Interruption of Study

Taking a break

Posted by Danny Schnitzler on January 09, 2021 · 4 mins read

Whenever people ask me what year of my PhD I am in, I really don’t know how to answer. I officially started my four-year PhD in October 2017. Within months of starting, I was unable to work in the lab due to my knee pain and my subsequent surgery. I didn’t take an interruption of study and simply saved any relevant medical documents relating to the surgery, in case I needed to apply for an extension. Just a few months after returning to the lab it became clear that I would need another operation on my knee. This time I decided to take an interruption of study. Interruptions of study are basically sick leave during which you are not a PhD student and are not required to complete work (in fact, you are not allowed to). However many months are taken off are then added to the total time allocated to your PhD (and the funding provided!). I made this decision because I had felt so anxious about missing so much time in my PhD prior to and following the first surgery. I didn’t think it helped my healing at all. However, most PhD programmes don’t continue your stipend if you interrupt your PhD. This means that there is no income. This is obviously not much of a choice.

I decided to speak to a senior member of staff of the school of biomedical science (let’s call him P) to ask for advice on how to continue paying rent when I was off. After our meeting he did a lot of digging and it turns out, my funding body EastBio, does cover sick leave. That meant my stipend would continue and also wouldn’t be cut off early at the end of my PhD. Here’s the thing though: I was forwarded the email thread after he had an email stating that “yes, I can continue to receive my stipend while I was immobile”, and scrolling through that thread I could see the amount of work he had to put in to get this information. It actually is their standard policy to cover sick leave for PhD students but it seems they are so reluctant to release this information to anyone. I am so glad P wouldn’t let it go, but really! This should not be so difficult and would alleviate so many students’ anxieties around this. Which brings me to my next point.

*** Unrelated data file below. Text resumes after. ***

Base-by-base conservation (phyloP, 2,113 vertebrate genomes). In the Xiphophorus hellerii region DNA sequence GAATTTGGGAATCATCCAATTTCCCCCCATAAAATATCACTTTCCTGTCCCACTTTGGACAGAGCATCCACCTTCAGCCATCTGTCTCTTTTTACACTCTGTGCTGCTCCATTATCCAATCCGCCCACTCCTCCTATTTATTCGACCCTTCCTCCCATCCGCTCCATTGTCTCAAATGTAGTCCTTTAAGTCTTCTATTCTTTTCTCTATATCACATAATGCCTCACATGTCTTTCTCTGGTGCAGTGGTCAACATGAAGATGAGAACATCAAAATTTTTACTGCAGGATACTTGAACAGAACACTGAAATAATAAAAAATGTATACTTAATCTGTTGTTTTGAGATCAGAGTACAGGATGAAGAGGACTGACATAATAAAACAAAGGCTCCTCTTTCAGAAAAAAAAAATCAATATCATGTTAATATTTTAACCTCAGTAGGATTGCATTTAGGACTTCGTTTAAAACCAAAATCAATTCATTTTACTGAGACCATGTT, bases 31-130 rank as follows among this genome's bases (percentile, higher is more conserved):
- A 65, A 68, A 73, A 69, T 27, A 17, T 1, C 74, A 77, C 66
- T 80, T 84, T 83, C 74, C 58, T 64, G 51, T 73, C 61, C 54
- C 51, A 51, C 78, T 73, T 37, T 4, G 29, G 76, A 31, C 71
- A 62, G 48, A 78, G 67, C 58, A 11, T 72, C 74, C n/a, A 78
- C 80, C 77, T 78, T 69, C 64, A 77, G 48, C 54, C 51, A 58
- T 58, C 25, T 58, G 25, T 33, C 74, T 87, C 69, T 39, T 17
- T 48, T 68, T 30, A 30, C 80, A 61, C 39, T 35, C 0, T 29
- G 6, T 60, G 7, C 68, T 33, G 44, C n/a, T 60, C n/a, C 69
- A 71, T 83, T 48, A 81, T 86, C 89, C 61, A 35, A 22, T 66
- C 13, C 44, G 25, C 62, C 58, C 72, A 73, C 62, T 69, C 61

I have a friend who is very ill (let’s call her C). She has been tentatively diagnosed with a condition that will require life-long management. She is funded by a different organisation that have only given her one month of sick leave. That is it. Any additional time that she has to take off will be out of her own pocket, which is a ridiculous ask. Like me, she struggles with depression and is in the same hole I was in not too long ago but is forced to carry on and not given the support to look after her physical and metal health.

This issue is a perfect example of most PhD programmes and their attitudes toward their students. In any other normal job of this calibre, it wouldn’t be a question as to whether sick leave was an option – of course it would be! But as PhD students, we are asked to magically come up with a pot of money to cover basic living expenses while also being ill or injured. It highlights the severe bias toward students with wealthy parents who can cover them. A lot of academic organisations have jumped on the bandwagons that tout “science is for everyone” and “support mental health issues”, but when it comes down to it, they don’t. Surely a symptom of 21st century posturing and virtue signalling. The bottom line is that PhD students need to have the right to take paid sick leave for physical health and mental health.

Oh, and I am due to finish in April 2022.